A survey conducted by the Centers for Disease Control (CDC) finds that more than half of Americans either don't have a landline or don't use it. Young people were particularly unlikely to have a landline.
TechSpot's Shawn Knight reported, "Looking at the numbers individually, the CDC discovered that roughly a third of Americans (35.8 percent, to be exact) relied solely on wireless phones for voice communication. 15.9 percent of all homes surveyed had wireless phones and landlines but handled almost all of their calls via mobile phone. Combined, 51.7 percent of US homes either don’t have a landline or don’t use it as their primary phone, an increase of 1.8 percent year over year."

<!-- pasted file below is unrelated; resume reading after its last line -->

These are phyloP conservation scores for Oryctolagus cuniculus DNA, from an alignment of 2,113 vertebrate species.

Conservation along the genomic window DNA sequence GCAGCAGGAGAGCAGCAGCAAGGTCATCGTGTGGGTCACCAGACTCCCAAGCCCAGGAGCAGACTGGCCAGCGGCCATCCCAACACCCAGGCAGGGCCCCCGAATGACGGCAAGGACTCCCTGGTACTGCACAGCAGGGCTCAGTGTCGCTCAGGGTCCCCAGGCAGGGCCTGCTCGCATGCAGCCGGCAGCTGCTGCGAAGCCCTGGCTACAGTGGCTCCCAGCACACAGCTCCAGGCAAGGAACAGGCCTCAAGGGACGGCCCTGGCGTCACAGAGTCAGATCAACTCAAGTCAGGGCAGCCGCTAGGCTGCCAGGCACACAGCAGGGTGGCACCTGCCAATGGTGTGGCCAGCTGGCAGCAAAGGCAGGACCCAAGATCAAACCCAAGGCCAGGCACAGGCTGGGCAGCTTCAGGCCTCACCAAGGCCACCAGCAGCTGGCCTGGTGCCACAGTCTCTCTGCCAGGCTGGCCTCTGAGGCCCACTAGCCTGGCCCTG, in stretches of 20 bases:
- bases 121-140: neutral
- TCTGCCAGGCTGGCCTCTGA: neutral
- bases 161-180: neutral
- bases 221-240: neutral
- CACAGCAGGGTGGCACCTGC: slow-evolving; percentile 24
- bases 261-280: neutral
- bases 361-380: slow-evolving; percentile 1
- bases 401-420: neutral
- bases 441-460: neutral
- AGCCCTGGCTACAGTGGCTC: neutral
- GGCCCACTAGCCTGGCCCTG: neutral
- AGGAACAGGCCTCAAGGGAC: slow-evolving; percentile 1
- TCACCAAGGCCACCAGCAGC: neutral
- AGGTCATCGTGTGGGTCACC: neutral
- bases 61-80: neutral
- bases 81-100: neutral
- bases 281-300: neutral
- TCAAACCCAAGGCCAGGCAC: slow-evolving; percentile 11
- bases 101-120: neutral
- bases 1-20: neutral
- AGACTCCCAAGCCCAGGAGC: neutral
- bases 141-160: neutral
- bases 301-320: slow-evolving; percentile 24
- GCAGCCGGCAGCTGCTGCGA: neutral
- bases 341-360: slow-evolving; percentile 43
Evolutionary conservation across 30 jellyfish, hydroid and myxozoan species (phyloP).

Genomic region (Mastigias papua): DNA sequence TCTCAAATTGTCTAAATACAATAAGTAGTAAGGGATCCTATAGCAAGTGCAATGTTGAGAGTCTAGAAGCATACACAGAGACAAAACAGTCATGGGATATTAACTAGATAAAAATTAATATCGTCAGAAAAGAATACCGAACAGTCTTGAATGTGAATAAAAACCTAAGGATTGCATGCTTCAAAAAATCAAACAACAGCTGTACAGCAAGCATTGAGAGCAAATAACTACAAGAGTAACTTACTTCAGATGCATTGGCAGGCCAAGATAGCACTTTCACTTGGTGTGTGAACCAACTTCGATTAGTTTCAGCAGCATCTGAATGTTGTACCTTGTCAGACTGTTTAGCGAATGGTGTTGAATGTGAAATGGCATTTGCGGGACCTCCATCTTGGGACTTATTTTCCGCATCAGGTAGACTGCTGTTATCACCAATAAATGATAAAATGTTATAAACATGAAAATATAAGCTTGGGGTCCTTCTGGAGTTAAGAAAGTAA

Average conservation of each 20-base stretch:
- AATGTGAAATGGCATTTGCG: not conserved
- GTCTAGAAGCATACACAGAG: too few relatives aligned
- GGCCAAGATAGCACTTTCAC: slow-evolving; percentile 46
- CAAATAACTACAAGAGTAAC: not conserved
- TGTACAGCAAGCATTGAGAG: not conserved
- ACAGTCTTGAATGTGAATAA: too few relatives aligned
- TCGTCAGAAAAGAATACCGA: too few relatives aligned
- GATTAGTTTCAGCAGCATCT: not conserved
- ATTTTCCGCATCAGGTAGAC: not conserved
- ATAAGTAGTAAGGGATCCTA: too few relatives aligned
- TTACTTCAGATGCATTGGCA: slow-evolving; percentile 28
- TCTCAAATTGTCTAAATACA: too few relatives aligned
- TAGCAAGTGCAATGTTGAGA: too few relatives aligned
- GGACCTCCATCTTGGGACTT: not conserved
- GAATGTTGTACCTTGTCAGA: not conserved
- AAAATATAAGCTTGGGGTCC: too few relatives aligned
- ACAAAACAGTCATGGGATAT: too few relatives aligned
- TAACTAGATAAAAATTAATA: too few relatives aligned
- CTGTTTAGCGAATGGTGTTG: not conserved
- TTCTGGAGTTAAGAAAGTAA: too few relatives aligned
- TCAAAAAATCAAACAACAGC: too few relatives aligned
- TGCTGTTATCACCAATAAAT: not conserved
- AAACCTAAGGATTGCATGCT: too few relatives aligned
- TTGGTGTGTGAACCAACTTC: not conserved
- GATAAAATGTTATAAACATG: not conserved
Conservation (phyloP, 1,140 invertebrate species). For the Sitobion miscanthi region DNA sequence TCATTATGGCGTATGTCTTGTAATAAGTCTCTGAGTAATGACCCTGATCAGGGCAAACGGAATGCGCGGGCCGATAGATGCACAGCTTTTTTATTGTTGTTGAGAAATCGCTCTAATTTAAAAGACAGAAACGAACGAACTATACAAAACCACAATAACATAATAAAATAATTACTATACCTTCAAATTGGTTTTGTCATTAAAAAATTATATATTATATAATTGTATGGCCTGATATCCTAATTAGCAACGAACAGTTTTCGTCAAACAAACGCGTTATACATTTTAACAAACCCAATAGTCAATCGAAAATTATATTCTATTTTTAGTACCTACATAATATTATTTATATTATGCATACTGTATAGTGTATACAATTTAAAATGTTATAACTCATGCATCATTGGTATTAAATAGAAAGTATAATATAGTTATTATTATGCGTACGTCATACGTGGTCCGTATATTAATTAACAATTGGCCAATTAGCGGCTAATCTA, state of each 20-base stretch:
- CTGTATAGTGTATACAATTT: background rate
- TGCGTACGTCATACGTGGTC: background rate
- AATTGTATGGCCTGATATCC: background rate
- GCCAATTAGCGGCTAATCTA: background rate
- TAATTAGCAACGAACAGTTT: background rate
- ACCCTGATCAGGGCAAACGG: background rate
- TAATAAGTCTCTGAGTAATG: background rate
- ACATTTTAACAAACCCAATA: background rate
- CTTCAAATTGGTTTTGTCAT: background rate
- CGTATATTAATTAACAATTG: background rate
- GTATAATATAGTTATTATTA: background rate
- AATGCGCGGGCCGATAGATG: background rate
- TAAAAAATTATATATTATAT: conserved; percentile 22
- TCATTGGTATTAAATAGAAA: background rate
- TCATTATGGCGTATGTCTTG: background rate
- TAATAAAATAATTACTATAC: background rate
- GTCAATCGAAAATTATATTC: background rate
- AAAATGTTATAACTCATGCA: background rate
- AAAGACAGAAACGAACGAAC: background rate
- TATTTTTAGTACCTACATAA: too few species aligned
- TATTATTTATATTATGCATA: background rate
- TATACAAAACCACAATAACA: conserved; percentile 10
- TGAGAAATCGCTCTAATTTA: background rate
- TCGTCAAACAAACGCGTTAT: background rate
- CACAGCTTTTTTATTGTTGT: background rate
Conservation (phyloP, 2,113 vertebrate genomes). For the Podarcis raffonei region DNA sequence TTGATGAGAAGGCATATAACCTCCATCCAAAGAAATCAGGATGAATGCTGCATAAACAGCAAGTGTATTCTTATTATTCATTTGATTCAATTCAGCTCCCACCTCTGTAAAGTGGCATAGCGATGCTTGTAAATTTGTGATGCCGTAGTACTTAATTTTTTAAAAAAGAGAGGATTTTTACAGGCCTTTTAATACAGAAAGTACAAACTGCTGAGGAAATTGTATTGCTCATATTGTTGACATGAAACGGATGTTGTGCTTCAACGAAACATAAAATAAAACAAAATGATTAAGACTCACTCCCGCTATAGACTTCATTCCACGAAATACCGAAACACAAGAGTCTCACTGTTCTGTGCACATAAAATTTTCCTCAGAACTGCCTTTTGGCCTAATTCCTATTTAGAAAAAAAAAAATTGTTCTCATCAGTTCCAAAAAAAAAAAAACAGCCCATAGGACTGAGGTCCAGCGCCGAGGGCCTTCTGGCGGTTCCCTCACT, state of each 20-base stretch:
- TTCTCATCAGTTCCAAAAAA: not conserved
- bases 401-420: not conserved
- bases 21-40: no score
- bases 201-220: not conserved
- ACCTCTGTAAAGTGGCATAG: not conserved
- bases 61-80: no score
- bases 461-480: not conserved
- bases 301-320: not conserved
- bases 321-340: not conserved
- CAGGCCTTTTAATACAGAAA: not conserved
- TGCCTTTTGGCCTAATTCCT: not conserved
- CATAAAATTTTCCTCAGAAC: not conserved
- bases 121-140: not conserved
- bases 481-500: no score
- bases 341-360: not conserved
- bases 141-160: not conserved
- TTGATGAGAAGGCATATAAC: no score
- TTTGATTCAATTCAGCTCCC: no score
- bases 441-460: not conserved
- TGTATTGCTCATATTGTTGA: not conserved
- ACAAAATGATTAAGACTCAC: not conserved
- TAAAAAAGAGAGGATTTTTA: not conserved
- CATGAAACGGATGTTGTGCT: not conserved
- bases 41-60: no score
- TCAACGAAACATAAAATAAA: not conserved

Nathan Eddy from eWeek added, "For the period Jan.–June 2012, there are four demographic groups in which the majority live in households with only wireless telephones: adults aged 25–34, adults living only with unrelated adult roommates, adults renting their home, and adults living in poverty. The report also found men (35.2 percent) were more likely than women 32.9 percent to be living in households with only wireless telephones, while the proportion of women among all wireless-only adults increased from 47.6 percent to 50.2 percent. Adults with college degrees (21 percent) were more likely to be living in wireless-mostly households than were high school graduates (15.5 percent) or adults with less education (11.9 percent).
GigaOm's Stacey Higginbotham added, "The young eschew landlines. Six in 10 adults aged 25–29 (60.1 percent) lived in households with only wireless telephones. That number drops as household members get older."
SlashGear's Shane McGlaun noted, "Many people have a home phone solely for Internet connectivity via DSL."